Status of carcinoma cervix and high risk HPV 16 DNA in women with postmenopausal uterine bleeding (PMB)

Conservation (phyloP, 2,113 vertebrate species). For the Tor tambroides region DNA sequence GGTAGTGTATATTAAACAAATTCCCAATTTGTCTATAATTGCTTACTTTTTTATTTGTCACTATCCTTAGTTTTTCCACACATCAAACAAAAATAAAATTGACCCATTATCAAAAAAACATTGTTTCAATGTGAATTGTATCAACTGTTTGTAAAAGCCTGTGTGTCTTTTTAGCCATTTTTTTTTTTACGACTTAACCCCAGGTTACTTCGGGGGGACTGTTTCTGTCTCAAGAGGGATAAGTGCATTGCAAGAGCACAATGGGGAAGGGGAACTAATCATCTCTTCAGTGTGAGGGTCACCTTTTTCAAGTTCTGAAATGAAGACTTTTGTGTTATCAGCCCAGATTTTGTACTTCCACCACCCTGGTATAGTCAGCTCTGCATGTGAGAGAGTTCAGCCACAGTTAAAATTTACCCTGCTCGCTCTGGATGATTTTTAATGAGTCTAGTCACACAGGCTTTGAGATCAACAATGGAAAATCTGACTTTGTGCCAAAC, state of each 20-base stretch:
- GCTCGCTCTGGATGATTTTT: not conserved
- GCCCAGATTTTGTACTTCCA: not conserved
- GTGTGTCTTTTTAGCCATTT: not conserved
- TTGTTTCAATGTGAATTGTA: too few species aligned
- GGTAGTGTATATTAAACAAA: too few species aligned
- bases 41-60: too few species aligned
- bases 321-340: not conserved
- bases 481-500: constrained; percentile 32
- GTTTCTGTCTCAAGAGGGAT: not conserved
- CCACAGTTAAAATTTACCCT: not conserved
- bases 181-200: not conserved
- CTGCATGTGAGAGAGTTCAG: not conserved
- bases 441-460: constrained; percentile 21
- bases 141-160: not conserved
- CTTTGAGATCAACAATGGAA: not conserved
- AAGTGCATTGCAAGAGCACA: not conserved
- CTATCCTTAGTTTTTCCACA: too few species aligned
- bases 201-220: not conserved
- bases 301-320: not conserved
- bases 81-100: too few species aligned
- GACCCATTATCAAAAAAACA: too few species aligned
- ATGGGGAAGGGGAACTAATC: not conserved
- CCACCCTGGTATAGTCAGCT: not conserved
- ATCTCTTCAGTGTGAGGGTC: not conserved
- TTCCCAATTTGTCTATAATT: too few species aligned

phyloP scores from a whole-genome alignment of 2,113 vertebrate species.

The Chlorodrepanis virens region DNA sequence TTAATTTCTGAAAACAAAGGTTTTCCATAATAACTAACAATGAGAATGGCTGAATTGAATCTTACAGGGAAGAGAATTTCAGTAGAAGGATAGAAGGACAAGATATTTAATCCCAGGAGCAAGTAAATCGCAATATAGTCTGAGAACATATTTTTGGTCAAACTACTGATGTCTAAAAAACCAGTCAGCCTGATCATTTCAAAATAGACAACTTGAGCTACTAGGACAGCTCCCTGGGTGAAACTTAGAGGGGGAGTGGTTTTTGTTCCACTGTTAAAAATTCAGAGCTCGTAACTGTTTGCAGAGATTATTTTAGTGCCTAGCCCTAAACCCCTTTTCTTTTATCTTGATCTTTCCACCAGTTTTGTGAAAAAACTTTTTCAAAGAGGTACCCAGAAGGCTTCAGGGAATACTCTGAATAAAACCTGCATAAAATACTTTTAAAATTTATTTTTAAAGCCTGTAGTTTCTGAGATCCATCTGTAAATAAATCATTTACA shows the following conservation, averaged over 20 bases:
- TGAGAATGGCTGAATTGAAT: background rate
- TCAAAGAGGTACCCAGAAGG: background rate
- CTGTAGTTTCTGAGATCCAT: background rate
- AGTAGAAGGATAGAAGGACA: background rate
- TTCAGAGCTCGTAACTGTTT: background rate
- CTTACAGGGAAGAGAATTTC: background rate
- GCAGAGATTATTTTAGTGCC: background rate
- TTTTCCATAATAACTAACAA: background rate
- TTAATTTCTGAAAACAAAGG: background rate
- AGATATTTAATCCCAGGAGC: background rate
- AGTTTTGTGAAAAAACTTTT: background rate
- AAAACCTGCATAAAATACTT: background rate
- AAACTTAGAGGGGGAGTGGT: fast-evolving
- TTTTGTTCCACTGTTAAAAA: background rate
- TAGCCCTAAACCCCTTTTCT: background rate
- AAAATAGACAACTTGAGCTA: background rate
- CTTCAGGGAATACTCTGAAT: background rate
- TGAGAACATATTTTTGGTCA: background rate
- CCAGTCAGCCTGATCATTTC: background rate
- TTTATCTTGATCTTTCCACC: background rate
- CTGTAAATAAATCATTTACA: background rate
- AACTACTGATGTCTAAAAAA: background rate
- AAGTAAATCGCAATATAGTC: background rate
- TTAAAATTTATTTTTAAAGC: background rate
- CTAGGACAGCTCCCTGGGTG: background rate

Postmenopausal bleeding (PMB) is a discharge that occurs following the firm diagnosis of menopause, which is at least six months from the end of women’s menstrual cycle but not to be confused with infrequent or irregular periods occurring around the time of menopause. It is a common problem representing 5% of all gynecology outpatient attendances which are to eliminate endometrial cancer as the cause of bleed and PMB should be reported urgently to the gynecologist. Uterine bleeding in postmenopausal women is highly indicative clinically of malignancy originating from cervix or endometrium and Human papilloma virus (HPV) is one of the causative agent for carcinoma cervix. Incidence of carcinoma cervix increases with the age in mature women, however, incidence of human papillomavirus (HPV) infection reduces as menopause sets in. The presence of the virus could be used as an early indication of disease potential. Because the Pap test can only detect clinical evidence of cervical disease, molecular-based diagnostic tools are being used more frequently to detect the virus before abnormal cell growth can be observed. This study was aimed to determine the status of cervical cancer and HPV 16 DNA positivity in relation to postmenopausal bleeding.